Published on January 4th, 2014 | by Christian Cawley

Have Time Travellers Left Trails On The Internet?

As a Doctor Who fansite, we’re always curious as to whether there are any real-world occurrences of time travel.

Previously, we’ve looked at clips featuring an old woman apparently using a mobile phone in a Charlie Chaplin movie (odd time to use a compact ear horn, we think you’ll agree), photo of editor Christian Cawley seemingly photographed in the past and even the Eleventh Doctor seemingly hanging out with The Beatles.

While none of the above can be called conclusive, however, this short report about how researchers are looking for time traveller’s Internet trails is particularly interesting.

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About the Author

A long-term Doctor Who fan, Christian grew up watching the show and has early memories of the Graham Williams era. His favourite stories are Inferno, The Seeds of Doom and Human Nature (although The Empty Child, Blink and Utopia all come close). When he’s not bossing around the news team, Christian is a freelance writer specialising in mobile technology and domestic computing, and enjoys classic rock, cooking and spending time in the countryside with his wife and young children. You can find him on Twitter, Facebook and Google+.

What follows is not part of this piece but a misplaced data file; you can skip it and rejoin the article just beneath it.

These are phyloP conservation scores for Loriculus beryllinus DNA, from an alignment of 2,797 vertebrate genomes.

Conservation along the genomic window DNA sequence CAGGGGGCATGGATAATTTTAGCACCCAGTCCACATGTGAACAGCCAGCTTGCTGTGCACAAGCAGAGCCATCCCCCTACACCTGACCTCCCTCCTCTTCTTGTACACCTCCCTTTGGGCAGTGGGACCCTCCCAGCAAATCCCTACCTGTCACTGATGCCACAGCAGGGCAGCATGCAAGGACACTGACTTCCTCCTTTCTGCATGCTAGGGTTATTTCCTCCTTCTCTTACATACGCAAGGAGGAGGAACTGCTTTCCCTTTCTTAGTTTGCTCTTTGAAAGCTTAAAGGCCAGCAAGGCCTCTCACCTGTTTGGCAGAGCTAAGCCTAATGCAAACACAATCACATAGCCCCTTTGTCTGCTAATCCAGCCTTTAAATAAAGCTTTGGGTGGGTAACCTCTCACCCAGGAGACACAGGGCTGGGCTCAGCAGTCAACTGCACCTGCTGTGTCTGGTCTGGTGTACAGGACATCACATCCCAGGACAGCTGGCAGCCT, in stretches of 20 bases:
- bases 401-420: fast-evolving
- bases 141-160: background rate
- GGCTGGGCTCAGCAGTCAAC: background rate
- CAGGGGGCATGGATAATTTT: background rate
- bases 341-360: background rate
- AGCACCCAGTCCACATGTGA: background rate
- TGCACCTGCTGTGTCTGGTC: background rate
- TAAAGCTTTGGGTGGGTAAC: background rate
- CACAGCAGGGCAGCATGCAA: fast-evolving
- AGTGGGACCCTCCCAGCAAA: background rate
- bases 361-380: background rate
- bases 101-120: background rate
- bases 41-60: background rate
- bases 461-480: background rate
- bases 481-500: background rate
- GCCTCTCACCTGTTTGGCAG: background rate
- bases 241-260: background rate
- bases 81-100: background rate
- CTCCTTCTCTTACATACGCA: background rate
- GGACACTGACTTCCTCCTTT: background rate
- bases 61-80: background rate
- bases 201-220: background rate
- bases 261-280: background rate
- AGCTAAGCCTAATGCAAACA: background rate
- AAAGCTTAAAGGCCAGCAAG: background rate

2 Responses to Have Time Travellers Left Trails On The Internet?

  1. vortexter says:

    I have it from a ‘reliable source’ that Phil Morris doesn’t really travel Africa searching for film cans in dusty locales. He has a wormhole that leads to a skip in south Acton, 1975 where he pulls film cans out for us at 2 shillings a piece.
    Seriously though, didn’t Concorde once do an experiment where an atomic clock was placed on the ground and on the plane both perfectly in sync, and when the plane took off, flew around and returned, it was a few fractions of a second faster on the planes clock?
    The problem I have with Time Travel is getting my head around ‘What you push against’ to move for want of a better word. A car will push against tarmac while a plane gets thrust and uses the air, so what do you ‘push’ against to propel yourself back or forwards through time?

  2. Geoff says:

    I understand very little about it but the essence is that your own passage of time passing is relevant to the speed you are travelling at which is how the experiment you mention with atomic clocks on a plane and on the ground works. Where it gets really obvious is when you start travelling at speeds close to the speed of light, if you travelled away from earth at just under the speed of light for one year and then back again a very different amount of time would have passed on earth compared to the two years you’d experienced. Now my brain hurts and I’m going to lie down!

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